Why is the Backstop so important?

Market confidence in a time of crisis is key. For credibility, the existence of a Backstop to the SRF is crucial, in particular for situations where the SRF might not be able to provide sufficient funds or those financial means are not readily available. It is to be used only as a last resort and it will ensure the SRB will always have access to sufficient funds to address even a severe systemic crisis and thereby secure financial stability when this is most needed. Indeed, the Backstop’s very existence would boost confidence in markets in a time of crisis, and therefore the need to actually use such a Backstop could be greatly reduced. The Backstop also ensures a level playing field with other jurisdictions that already have put in place a similar mechanism.

Recently, the Euro Area Member States agreed that the Backstop would be provided by the European Stability Mechanism (‘ESM’), for which the size would be aligned to the target level of the SRF.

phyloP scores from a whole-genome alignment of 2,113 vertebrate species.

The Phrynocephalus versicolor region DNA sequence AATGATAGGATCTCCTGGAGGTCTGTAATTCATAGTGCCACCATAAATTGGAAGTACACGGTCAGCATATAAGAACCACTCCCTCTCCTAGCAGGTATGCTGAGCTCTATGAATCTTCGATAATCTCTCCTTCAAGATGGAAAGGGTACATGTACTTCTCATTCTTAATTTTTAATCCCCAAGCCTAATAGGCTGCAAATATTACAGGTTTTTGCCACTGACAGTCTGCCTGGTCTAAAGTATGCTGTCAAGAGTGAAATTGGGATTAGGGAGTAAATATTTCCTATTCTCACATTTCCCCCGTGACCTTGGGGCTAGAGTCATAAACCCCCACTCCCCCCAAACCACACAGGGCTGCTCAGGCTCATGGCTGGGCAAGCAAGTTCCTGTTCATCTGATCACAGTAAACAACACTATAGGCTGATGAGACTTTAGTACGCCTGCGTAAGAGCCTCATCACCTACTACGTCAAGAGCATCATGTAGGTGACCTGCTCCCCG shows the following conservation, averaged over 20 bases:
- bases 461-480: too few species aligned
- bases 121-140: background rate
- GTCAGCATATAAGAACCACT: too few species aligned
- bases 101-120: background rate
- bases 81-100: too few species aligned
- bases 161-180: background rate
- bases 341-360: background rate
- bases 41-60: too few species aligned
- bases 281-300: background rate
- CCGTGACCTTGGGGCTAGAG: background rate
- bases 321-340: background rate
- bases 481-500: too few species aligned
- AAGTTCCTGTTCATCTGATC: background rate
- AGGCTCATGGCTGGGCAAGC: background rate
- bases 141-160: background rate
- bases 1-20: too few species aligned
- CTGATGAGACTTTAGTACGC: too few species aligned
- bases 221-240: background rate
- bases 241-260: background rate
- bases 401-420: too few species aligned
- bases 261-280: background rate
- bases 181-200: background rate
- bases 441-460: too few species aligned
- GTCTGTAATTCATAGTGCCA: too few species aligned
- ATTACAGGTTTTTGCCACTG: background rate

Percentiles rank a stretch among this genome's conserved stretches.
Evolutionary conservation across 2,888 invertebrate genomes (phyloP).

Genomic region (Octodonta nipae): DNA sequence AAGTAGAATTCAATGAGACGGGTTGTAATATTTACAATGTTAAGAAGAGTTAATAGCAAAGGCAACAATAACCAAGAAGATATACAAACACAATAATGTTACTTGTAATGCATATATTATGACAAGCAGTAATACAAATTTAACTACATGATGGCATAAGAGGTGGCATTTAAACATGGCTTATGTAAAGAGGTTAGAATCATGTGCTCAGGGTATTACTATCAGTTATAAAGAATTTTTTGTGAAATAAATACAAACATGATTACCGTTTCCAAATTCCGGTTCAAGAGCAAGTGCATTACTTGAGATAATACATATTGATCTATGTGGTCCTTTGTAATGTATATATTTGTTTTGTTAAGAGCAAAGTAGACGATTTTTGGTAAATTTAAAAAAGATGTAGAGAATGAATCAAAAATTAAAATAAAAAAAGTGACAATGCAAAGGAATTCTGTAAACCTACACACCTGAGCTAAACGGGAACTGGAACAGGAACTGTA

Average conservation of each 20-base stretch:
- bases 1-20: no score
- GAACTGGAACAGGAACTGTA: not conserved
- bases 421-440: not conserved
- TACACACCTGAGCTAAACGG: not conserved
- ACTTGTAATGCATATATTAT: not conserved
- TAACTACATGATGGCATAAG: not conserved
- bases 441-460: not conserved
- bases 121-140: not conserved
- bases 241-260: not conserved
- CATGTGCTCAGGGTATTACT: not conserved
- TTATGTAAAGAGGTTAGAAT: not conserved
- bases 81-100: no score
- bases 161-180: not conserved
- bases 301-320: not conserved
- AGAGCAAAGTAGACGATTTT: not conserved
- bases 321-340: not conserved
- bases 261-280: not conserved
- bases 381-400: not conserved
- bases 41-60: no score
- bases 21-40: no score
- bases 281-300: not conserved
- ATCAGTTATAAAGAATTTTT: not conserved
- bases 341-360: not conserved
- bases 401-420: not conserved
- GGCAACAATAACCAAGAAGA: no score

Fiscally-neutral for the taxpayer

The Backstop will be provided by the ESM in form of a credit line and its design will ensure that last resort funding will be available for the SRF. The Backstop will not be a burden on the public purse, because in the medium term the banking sector will cover the cost of any Backstop use, via contributions collected afterwards (via ex-post contributions) ensuring fiscal neutrality.

How should the Backstop function?

Access to the Backstop should be aligned with the rules for the use of the SRF to take full advantage of synergies with the existing framework. The SRM Regulation already sets out a series of conditions, which materially limit the risk to which the SRF and thereby the Backstop could be exposed. A contribution from the SRF to recapitalisation may only be made under two key conditions: the bail-in of at least 8% of total liabilities including own funds (TLOF), and a contribution of a maximum of 5% of TLOF. Furthermore, the use of the SRF would be assessed by the Commission to ensure it complies with State aid rules. Additional conditions are not needed to protect taxpayers. To meet these objectives, the SRB, as an independent European Union Agency, works closely with the National Resolution Authorities (NRAs), the Commission and the SSM.